# Are You Being Misled By Your Tax Bracket?

A lot of tax talk focuses on tax brackets. But in order to get the full picture of what you hand over to Uncle Sam, you need to consider not your bracket, but your effective tax rate.

Consider the table below of the brackets that apply to the tax returns we're preparing now for 2011.

A single taxpayer earning \$50,000 might assume that their tax rate is 25%. That's not quite right, though. That 25% rate is the marginal rate, the rate at which your next dollar of earned income will be taxed. But it's not the rate at which all of your \$50,000 is taxed.

 Tax rate Single filers Married filing jointly or qualifying widow/widower Married filing separately Head of household 10% Up to \$8,500 Up to \$17,000 Up to \$8,500 Up to \$12,150 15% \$8,501 - \$34,500 \$17,001 - \$69,000 \$8,501- \$34,500 \$12,151 - \$46,250 25% \$34,501 - \$83,600 \$69,001 - \$139,350 \$34,501 - \$69,675 \$46,251 - \$119,400 28% \$83,601 - \$174,400 \$139,351 - \$212,300 \$69,676 - \$106,150 \$119,401 - \$193,350 33% \$174,401 - \$379,150 \$212,301 - \$379,150 \$106,151 - \$189,575 \$193,351 - \$379,150 35% \$379,151 or more \$379,151 or more \$189,576 or more \$379,151 or more

The Right Way to Look at the Tax Table

For those in the 25% bracket, the 10% and 15% rates also apply. Look closely at the table above, and you'll see that your first \$8,500 in income is taxed at just 10%. Then, the next \$26,000 that you earn (from \$8,501 to \$34,500) is taxed at 15%. It's only the amount over \$34,500 that's taxed at 25%.

Even that isn't the full picture, though. (No one ever claimed that deciphering the tax code was simple.) That's because the income you're taxed on isn't all the money you collected over the course of the year.

Not all of your \$50,000 salary is taxed

Let's continue to use our \$50,000 single filer as an example. That income is their gross income, which gets adjusted by various tax rules.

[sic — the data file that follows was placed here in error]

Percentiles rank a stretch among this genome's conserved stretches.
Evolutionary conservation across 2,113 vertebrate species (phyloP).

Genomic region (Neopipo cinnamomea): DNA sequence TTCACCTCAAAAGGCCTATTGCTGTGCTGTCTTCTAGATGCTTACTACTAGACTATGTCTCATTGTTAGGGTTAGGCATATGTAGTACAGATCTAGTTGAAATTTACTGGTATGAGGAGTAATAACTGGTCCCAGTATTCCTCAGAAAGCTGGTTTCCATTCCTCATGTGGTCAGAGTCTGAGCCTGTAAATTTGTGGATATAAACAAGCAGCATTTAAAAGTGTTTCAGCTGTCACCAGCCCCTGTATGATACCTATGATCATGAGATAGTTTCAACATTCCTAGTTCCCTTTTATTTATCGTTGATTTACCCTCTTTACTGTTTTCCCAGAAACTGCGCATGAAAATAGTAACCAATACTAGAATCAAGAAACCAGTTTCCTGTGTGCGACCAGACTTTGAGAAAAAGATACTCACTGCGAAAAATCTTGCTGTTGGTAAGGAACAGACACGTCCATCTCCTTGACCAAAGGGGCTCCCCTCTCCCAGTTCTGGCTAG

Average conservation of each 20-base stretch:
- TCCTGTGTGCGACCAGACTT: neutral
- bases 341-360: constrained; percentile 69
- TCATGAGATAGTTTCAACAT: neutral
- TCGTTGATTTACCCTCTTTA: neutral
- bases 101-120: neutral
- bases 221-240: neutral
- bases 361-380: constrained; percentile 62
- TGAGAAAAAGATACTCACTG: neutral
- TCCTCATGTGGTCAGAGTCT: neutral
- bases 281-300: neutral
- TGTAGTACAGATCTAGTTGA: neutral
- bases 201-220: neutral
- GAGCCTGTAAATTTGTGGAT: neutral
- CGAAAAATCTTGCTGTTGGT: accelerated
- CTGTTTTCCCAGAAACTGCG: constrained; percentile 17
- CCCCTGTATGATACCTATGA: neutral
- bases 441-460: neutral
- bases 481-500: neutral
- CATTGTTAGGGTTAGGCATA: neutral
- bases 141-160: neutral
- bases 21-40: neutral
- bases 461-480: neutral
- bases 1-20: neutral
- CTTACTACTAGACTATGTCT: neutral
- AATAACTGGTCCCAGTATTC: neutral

For example, if you made qualifying contributions to IRAs or other retirement accounts, those sums are subtracted. So are alimony payments and some other expenses. These subtractions leave you with your adjusted gross income, or AGI.

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Your AGI then goes through its own set of adjustments, as exemptions and deductions are subtracted. Many taxpayers apply the standard deduction to their AGI, while others itemize their deductions. You're allowed to use whichever deduction is greater. You can also apply exemptions to your AGI -- one for yourself and one each for a spouse and/or dependents.

After all this, you're left with your official taxable income -- and it's this amount that counts when you apply the tax brackets.

So our hypothetical filer clearly isn't getting whacked with a 25% haircut on all the money he collected over the year. If your gross income is \$50,000 and your taxable income is \$40,000, this handy tax-rate calculator shows that your effective tax rate is just 12.25% -- even though you're in the 25% tax bracket.

It's all a reflection of the fact that our income tax system is a progressive one, with higher levels of income taxed at higher rates.

Other Income, Other Taxes

Overall, though, our tax system isn't always as progressive as we may think it is. That's because there are other taxes and other rates that factor into the big picture.

If you collect dividend income or have reaped some capital gains on investments, for example, those are currently taxed at a low 15% rate for most people. Within the past few decades, dividends have been taxed at a rate as high as 91%, and capital gains at 40% -- the current rates are extremely low, historically speaking. These low rates are why wealthy folks such as Warren Buffett and Mitt Romney have such low effective tax rates: Much of their income comes from dividends and capital gains.

The bottom is that while there's certainly a lot of room for improvement in our tax system, it has managed to keep our country running for several centuries now. As former Supreme Court Justice Oliver Wendell Holmes, Jr., once noted, "Taxes are the price we pay for civilization."

Longtime Motley Fool contributor Selena Maranjian holds no position in any company mentioned. Click here to see her holdings and a short bio.

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Taxes for Grads: Do Scholarships Count as Taxable Income?

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